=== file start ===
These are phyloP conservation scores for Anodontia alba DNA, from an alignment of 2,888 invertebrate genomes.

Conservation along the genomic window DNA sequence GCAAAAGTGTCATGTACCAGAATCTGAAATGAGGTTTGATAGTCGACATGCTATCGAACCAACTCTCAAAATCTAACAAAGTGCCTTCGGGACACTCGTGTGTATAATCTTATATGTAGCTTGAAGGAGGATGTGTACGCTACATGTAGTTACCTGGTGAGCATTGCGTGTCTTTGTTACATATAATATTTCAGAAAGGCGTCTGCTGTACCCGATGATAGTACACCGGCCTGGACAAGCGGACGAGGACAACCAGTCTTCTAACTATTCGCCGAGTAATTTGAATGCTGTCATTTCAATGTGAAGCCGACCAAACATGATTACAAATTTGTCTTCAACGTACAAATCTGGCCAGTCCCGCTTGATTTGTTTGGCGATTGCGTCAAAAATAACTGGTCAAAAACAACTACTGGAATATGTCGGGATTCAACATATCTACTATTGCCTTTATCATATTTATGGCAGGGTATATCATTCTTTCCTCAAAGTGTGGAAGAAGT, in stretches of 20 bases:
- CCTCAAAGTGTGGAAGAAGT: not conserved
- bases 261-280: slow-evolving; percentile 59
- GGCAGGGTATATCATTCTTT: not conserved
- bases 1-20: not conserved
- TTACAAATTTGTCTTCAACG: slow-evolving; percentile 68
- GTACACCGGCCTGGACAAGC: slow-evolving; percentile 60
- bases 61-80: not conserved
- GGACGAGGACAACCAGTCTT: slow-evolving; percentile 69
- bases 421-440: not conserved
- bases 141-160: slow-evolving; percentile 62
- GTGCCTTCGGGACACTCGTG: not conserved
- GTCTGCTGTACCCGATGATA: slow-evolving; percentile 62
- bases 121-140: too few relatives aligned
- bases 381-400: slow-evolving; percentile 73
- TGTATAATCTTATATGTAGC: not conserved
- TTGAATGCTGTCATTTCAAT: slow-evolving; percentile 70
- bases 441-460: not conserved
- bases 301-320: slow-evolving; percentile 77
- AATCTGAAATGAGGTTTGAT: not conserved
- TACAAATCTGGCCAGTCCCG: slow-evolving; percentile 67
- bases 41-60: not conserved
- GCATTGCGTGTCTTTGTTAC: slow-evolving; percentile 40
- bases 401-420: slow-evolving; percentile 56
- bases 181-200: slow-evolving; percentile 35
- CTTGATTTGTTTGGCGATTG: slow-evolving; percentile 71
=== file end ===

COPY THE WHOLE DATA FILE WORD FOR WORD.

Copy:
These are phyloP conservation scores for Anodontia alba DNA, from an alignment of 2,888 invertebrate genomes.

Conservation along the genomic window DNA sequence GCAAAAGTGTCATGTACCAGAATCTGAAATGAGGTTTGATAGTCGACATGCTATCGAACCAACTCTCAAAATCTAACAAAGTGCCTTCGGGACACTCGTGTGTATAATCTTATATGTAGCTTGAAGGAGGATGTGTACGCTACATGTAGTTACCTGGTGAGCATTGCGTGTCTTTGTTACATATAATATTTCAGAAAGGCGTCTGCTGTACCCGATGATAGTACACCGGCCTGGACAAGCGGACGAGGACAACCAGTCTTCTAACTATTCGCCGAGTAATTTGAATGCTGTCATTTCAATGTGAAGCCGACCAAACATGATTACAAATTTGTCTTCAACGTACAAATCTGGCCAGTCCCGCTTGATTTGTTTGGCGATTGCGTCAAAAATAACTGGTCAAAAACAACTACTGGAATATGTCGGGATTCAACATATCTACTATTGCCTTTATCATATTTATGGCAGGGTATATCATTCTTTCCTCAAAGTGTGGAAGAAGT, in stretches of 20 bases:
- CCTCAAAGTGTGGAAGAAGT: not conserved
- bases 261-280: slow-evolving; percentile 59
- GGCAGGGTATATCATTCTTT: not conserved
- bases 1-20: not conserved
- TTACAAATTTGTCTTCAACG: slow-evolving; percentile 68
- GTACACCGGCCTGGACAAGC: slow-evolving; percentile 60
- bases 61-80: not conserved
- GGACGAGGACAACCAGTCTT: slow-evolving; percentile 69
- bases 421-440: not conserved
- bases 141-160: slow-evolving; percentile 62
- GTGCCTTCGGGACACTCGTG: not conserved
- GTCTGCTGTACCCGATGATA: slow-evolving; percentile 62
- bases 121-140: too few relatives aligned
- bases 381-400: slow-evolving; percentile 73
- TGTATAATCTTATATGTAGC: not conserved
- TTGAATGCTGTCATTTCAAT: slow-evolving; percentile 70
- bases 441-460: not conserved
- bases 301-320: slow-evolving; percentile 77
- AATCTGAAATGAGGTTTGAT: not conserved
- TACAAATCTGGCCAGTCCCG: slow-evolving; percentile 67
- bases 41-60: not conserved
- GCATTGCGTGTCTTTGTTAC: slow-evolving; percentile 40
- bases 401-420: slow-evolving; percentile 56
- bases 181-200: slow-evolving; percentile 35
- CTTGATTTGTTTGGCGATTG: slow-evolving; percentile 71